I've been slow getting through Businessweek this week, so I just saw this today. Maybe the deficit isn't in such bad shape after all.
But that budget forecast is incomplete and perhaps overly pessimistic because it doesn't take adequate account of the growing wealth — and future tax payments — of America's Investor Class. Ordinary Americans and their employers are socking away huge sums in tax-deferred accounts such as Individual Retirement Accounts, 401(k)s, and traditional pensions. The total in such accounts is roughly $11 trillion today, with hundreds of billions in new contributions pouring in every year. Under current law, retirees will pay ordinary income taxes as they withdraw money from these accounts. Surprisingly, official long-term budget estimates ignore most of these projected tax receipts — and the amounts are simply staggering.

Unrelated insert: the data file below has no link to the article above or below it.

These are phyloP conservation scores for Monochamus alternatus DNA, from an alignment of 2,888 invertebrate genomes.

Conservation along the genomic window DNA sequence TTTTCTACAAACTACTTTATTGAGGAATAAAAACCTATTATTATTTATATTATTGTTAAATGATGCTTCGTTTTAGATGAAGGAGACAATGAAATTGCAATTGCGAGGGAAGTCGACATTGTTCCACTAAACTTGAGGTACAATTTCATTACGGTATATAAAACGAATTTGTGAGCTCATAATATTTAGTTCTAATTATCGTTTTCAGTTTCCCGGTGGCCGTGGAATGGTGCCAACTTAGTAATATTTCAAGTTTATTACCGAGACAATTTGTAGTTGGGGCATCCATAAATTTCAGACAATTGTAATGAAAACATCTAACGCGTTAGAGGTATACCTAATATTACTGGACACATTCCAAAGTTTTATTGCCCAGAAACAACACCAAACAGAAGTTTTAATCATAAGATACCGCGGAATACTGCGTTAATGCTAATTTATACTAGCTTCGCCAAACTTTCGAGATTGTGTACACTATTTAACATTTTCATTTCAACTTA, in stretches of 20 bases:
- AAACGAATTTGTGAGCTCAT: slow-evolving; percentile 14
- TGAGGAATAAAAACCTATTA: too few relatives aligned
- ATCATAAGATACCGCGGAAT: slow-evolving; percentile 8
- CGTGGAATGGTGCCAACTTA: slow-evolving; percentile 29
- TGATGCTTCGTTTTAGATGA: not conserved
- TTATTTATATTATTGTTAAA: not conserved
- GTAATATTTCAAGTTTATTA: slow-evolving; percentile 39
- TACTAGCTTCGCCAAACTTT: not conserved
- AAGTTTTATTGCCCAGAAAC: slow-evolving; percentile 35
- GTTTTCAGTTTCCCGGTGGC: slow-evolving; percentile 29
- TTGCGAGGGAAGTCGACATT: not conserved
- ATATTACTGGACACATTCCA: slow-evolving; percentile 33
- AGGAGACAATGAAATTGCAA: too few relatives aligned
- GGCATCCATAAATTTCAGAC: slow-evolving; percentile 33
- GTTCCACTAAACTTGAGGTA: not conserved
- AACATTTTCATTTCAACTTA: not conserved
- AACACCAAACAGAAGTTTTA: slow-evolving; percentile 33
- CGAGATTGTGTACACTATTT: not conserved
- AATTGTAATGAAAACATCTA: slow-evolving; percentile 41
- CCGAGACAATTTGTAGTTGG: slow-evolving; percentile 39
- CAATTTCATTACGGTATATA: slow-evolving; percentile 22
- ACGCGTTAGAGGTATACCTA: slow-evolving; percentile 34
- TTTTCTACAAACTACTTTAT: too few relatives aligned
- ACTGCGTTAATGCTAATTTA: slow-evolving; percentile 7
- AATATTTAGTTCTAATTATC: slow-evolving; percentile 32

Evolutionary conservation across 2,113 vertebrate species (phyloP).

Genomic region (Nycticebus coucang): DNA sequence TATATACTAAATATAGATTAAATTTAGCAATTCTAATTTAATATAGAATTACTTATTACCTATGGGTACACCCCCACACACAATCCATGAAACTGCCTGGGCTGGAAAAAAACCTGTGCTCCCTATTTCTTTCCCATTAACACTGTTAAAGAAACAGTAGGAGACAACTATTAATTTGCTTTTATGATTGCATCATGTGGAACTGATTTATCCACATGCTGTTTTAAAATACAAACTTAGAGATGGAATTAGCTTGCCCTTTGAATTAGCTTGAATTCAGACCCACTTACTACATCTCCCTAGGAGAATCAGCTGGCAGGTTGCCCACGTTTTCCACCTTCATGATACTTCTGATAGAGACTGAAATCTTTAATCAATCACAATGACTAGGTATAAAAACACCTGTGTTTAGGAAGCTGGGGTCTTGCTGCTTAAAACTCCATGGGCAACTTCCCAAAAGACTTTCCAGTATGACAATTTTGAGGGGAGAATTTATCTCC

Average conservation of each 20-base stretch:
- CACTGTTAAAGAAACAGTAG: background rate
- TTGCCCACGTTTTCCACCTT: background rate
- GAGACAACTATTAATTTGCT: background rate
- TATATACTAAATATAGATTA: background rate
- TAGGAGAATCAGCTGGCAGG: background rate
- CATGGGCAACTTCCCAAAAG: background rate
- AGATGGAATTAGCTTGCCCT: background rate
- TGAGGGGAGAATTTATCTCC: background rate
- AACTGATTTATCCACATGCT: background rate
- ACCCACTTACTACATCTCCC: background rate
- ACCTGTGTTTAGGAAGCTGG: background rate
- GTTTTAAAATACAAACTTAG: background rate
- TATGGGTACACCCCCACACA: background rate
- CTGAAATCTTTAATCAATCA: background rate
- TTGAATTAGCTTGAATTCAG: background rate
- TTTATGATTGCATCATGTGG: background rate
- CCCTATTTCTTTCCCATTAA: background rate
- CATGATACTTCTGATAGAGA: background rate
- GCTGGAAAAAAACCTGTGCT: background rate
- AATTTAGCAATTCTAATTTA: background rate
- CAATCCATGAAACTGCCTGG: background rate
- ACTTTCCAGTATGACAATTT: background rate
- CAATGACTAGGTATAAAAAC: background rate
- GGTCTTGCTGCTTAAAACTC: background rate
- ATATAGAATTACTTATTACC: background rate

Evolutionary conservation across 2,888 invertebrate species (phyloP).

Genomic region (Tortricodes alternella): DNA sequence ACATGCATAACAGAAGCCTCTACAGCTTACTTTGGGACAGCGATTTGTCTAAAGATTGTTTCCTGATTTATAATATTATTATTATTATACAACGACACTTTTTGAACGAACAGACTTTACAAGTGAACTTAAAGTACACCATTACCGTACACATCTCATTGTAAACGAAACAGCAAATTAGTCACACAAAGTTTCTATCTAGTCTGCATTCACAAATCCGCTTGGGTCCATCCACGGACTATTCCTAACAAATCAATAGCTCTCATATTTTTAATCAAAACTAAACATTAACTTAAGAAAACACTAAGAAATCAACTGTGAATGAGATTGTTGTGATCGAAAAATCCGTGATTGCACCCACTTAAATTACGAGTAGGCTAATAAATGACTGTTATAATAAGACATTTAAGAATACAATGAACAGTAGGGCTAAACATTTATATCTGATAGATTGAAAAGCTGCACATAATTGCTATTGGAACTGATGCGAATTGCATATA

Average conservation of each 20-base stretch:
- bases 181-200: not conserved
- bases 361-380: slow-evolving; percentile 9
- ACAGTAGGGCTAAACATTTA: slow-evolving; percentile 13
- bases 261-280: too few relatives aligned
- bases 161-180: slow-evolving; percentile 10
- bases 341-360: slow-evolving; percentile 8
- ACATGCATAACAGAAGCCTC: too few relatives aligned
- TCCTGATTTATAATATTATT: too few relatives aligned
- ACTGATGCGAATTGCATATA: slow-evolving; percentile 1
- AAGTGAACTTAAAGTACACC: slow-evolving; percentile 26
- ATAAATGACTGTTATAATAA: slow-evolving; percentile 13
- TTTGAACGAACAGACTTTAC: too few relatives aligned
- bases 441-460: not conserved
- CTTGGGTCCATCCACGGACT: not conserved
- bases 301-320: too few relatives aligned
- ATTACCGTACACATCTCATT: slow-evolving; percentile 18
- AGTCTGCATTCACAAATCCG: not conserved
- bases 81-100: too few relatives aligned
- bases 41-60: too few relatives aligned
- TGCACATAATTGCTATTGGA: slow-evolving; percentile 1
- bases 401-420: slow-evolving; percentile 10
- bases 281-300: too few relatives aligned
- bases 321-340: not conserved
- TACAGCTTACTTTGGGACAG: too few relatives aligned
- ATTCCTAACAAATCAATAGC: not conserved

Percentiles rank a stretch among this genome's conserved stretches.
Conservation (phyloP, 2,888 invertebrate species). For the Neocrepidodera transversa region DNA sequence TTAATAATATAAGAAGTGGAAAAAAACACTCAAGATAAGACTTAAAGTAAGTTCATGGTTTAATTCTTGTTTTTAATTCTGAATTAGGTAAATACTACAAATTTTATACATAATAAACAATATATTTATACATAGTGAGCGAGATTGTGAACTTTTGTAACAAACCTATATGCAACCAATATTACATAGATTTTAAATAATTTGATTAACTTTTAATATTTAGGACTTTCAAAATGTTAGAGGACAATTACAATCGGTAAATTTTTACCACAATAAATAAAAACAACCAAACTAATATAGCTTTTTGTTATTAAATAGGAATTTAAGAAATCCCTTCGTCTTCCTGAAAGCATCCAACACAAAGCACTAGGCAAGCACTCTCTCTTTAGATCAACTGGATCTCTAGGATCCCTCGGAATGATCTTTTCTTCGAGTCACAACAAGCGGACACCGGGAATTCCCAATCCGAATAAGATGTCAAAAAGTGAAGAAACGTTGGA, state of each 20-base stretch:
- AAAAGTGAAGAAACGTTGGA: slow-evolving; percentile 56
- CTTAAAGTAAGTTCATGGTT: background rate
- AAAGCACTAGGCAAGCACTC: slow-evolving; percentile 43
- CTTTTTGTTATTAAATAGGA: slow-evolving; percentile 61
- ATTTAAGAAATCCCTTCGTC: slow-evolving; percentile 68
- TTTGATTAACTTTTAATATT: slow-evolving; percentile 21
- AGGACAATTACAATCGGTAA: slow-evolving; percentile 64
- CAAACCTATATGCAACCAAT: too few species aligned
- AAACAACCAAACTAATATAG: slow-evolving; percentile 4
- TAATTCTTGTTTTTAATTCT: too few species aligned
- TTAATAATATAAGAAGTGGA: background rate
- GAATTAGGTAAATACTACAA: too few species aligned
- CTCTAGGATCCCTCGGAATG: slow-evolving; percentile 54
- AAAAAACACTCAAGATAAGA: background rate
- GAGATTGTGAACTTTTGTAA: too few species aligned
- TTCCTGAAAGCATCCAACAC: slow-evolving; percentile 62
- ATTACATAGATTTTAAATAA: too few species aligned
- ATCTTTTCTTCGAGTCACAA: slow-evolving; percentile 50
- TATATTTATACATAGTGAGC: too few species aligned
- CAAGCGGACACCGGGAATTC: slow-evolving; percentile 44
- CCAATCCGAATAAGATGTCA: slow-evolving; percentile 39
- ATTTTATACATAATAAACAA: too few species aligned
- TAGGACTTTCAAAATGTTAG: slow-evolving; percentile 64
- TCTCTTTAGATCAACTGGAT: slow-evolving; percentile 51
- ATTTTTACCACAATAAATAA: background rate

In a new, as-yet-unpublished paper, Stanford University economist Michael J. Boskin estimates that the value of these deferred taxes through 2040 is roughly $12 trillion in today's dollars. By comparison, the official estimate of the unfunded Social Security liability is $3.5 trillion in today's dollars, while the unfunded Medicare liability for hospital insurance is $5.9 trillion. Boskin, who served as chief of the Council of Economic Advisers in the first Bush Administration and was a key economic adviser to George W. Bush in his 2000 campaign, concludes that much of the anticipated long-term budget gap may not exist — if current tax laws remain on the books. "Deferred taxes already accrued are large and will likely grow substantially in the future," Boskin told BusinessWeek, "and they are not appropriately accounted for in long-run budget forecasts and academic studies that rely on them."
Analysis of this type is complex, and hinges on many assumptions. Who knows what tax policy will really be like when the baby boomers start tapping their 401Ks? But it does provide some hope.